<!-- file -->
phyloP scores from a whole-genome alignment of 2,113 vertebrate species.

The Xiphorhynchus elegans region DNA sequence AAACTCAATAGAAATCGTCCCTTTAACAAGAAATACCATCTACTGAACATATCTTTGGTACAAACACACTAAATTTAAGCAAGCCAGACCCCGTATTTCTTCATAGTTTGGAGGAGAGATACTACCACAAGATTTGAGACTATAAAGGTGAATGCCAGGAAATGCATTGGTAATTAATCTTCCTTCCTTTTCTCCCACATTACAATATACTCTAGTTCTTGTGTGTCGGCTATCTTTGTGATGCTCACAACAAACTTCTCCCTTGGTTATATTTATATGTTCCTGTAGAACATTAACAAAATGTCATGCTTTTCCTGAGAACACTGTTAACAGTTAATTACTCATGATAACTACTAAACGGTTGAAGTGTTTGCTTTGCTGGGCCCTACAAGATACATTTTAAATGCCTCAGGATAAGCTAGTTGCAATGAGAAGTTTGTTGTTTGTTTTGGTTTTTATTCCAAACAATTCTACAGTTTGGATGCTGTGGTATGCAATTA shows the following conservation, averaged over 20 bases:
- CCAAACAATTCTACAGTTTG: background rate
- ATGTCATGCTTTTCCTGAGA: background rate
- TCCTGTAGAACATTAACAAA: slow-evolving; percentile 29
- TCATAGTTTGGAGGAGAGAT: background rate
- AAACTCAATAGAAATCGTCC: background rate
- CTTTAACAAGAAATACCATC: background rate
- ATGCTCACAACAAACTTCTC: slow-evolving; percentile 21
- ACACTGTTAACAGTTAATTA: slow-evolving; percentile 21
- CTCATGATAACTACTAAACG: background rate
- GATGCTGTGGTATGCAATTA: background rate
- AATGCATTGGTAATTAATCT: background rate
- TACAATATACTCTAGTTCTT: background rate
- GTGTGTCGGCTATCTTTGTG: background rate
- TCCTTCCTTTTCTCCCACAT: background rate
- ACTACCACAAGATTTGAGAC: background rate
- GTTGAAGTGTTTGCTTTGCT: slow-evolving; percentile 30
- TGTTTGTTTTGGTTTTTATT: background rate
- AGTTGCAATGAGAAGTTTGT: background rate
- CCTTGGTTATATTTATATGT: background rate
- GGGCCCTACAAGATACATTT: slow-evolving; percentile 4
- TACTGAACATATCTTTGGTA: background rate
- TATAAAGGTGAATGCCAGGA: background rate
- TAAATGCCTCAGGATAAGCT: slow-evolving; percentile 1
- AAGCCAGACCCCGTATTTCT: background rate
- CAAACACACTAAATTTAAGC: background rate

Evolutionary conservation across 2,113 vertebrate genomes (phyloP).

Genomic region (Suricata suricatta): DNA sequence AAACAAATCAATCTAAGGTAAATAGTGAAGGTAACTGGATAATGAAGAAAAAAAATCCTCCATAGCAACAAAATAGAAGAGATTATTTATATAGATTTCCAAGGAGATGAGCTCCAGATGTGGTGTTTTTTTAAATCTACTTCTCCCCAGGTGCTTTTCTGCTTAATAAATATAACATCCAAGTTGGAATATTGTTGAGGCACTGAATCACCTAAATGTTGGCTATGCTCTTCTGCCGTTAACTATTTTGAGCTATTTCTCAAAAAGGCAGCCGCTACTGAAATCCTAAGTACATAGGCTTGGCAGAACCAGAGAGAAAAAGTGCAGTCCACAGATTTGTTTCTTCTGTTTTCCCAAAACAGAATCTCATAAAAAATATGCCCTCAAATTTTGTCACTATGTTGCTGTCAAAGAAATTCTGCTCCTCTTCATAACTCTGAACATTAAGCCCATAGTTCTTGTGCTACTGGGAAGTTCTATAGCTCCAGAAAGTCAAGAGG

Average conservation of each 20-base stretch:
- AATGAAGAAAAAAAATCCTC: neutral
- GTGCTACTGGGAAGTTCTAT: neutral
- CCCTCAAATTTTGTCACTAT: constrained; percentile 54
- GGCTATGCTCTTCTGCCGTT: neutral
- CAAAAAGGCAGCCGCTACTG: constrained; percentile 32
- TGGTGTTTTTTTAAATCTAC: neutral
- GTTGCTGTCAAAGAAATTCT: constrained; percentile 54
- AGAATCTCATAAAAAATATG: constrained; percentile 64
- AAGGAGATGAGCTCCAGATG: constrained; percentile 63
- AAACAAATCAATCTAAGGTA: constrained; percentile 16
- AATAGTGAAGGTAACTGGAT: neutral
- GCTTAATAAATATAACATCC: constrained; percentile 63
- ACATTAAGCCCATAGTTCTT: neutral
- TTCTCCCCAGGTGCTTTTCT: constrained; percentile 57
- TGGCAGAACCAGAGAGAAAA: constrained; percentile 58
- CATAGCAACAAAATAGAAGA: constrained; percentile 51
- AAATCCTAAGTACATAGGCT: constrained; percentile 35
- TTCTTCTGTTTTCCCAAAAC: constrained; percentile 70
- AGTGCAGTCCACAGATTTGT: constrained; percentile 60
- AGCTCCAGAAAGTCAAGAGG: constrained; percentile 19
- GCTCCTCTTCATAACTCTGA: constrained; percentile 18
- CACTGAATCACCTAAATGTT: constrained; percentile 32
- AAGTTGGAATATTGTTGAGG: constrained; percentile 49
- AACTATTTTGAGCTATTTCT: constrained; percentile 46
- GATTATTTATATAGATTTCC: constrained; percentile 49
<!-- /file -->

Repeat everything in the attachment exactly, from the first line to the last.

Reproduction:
phyloP scores from a whole-genome alignment of 2,113 vertebrate species.

The Xiphorhynchus elegans region DNA sequence AAACTCAATAGAAATCGTCCCTTTAACAAGAAATACCATCTACTGAACATATCTTTGGTACAAACACACTAAATTTAAGCAAGCCAGACCCCGTATTTCTTCATAGTTTGGAGGAGAGATACTACCACAAGATTTGAGACTATAAAGGTGAATGCCAGGAAATGCATTGGTAATTAATCTTCCTTCCTTTTCTCCCACATTACAATATACTCTAGTTCTTGTGTGTCGGCTATCTTTGTGATGCTCACAACAAACTTCTCCCTTGGTTATATTTATATGTTCCTGTAGAACATTAACAAAATGTCATGCTTTTCCTGAGAACACTGTTAACAGTTAATTACTCATGATAACTACTAAACGGTTGAAGTGTTTGCTTTGCTGGGCCCTACAAGATACATTTTAAATGCCTCAGGATAAGCTAGTTGCAATGAGAAGTTTGTTGTTTGTTTTGGTTTTTATTCCAAACAATTCTACAGTTTGGATGCTGTGGTATGCAATTA shows the following conservation, averaged over 20 bases:
- CCAAACAATTCTACAGTTTG: background rate
- ATGTCATGCTTTTCCTGAGA: background rate
- TCCTGTAGAACATTAACAAA: slow-evolving; percentile 29
- TCATAGTTTGGAGGAGAGAT: background rate
- AAACTCAATAGAAATCGTCC: background rate
- CTTTAACAAGAAATACCATC: background rate
- ATGCTCACAACAAACTTCTC: slow-evolving; percentile 21
- ACACTGTTAACAGTTAATTA: slow-evolving; percentile 21
- CTCATGATAACTACTAAACG: background rate
- GATGCTGTGGTATGCAATTA: background rate
- AATGCATTGGTAATTAATCT: background rate
- TACAATATACTCTAGTTCTT: background rate
- GTGTGTCGGCTATCTTTGTG: background rate
- TCCTTCCTTTTCTCCCACAT: background rate
- ACTACCACAAGATTTGAGAC: background rate
- GTTGAAGTGTTTGCTTTGCT: slow-evolving; percentile 30
- TGTTTGTTTTGGTTTTTATT: background rate
- AGTTGCAATGAGAAGTTTGT: background rate
- CCTTGGTTATATTTATATGT: background rate
- GGGCCCTACAAGATACATTT: slow-evolving; percentile 4
- TACTGAACATATCTTTGGTA: background rate
- TATAAAGGTGAATGCCAGGA: background rate
- TAAATGCCTCAGGATAAGCT: slow-evolving; percentile 1
- AAGCCAGACCCCGTATTTCT: background rate
- CAAACACACTAAATTTAAGC: background rate

Evolutionary conservation across 2,113 vertebrate genomes (phyloP).

Genomic region (Suricata suricatta): DNA sequence AAACAAATCAATCTAAGGTAAATAGTGAAGGTAACTGGATAATGAAGAAAAAAAATCCTCCATAGCAACAAAATAGAAGAGATTATTTATATAGATTTCCAAGGAGATGAGCTCCAGATGTGGTGTTTTTTTAAATCTACTTCTCCCCAGGTGCTTTTCTGCTTAATAAATATAACATCCAAGTTGGAATATTGTTGAGGCACTGAATCACCTAAATGTTGGCTATGCTCTTCTGCCGTTAACTATTTTGAGCTATTTCTCAAAAAGGCAGCCGCTACTGAAATCCTAAGTACATAGGCTTGGCAGAACCAGAGAGAAAAAGTGCAGTCCACAGATTTGTTTCTTCTGTTTTCCCAAAACAGAATCTCATAAAAAATATGCCCTCAAATTTTGTCACTATGTTGCTGTCAAAGAAATTCTGCTCCTCTTCATAACTCTGAACATTAAGCCCATAGTTCTTGTGCTACTGGGAAGTTCTATAGCTCCAGAAAGTCAAGAGG

Average conservation of each 20-base stretch:
- AATGAAGAAAAAAAATCCTC: neutral
- GTGCTACTGGGAAGTTCTAT: neutral
- CCCTCAAATTTTGTCACTAT: constrained; percentile 54
- GGCTATGCTCTTCTGCCGTT: neutral
- CAAAAAGGCAGCCGCTACTG: constrained; percentile 32
- TGGTGTTTTTTTAAATCTAC: neutral
- GTTGCTGTCAAAGAAATTCT: constrained; percentile 54
- AGAATCTCATAAAAAATATG: constrained; percentile 64
- AAGGAGATGAGCTCCAGATG: constrained; percentile 63
- AAACAAATCAATCTAAGGTA: constrained; percentile 16
- AATAGTGAAGGTAACTGGAT: neutral
- GCTTAATAAATATAACATCC: constrained; percentile 63
- ACATTAAGCCCATAGTTCTT: neutral
- TTCTCCCCAGGTGCTTTTCT: constrained; percentile 57
- TGGCAGAACCAGAGAGAAAA: constrained; percentile 58
- CATAGCAACAAAATAGAAGA: constrained; percentile 51
- AAATCCTAAGTACATAGGCT: constrained; percentile 35
- TTCTTCTGTTTTCCCAAAAC: constrained; percentile 70
- AGTGCAGTCCACAGATTTGT: constrained; percentile 60
- AGCTCCAGAAAGTCAAGAGG: constrained; percentile 19
- GCTCCTCTTCATAACTCTGA: constrained; percentile 18
- CACTGAATCACCTAAATGTT: constrained; percentile 32
- AAGTTGGAATATTGTTGAGG: constrained; percentile 49
- AACTATTTTGAGCTATTTCT: constrained; percentile 46
- GATTATTTATATAGATTTCC: constrained; percentile 49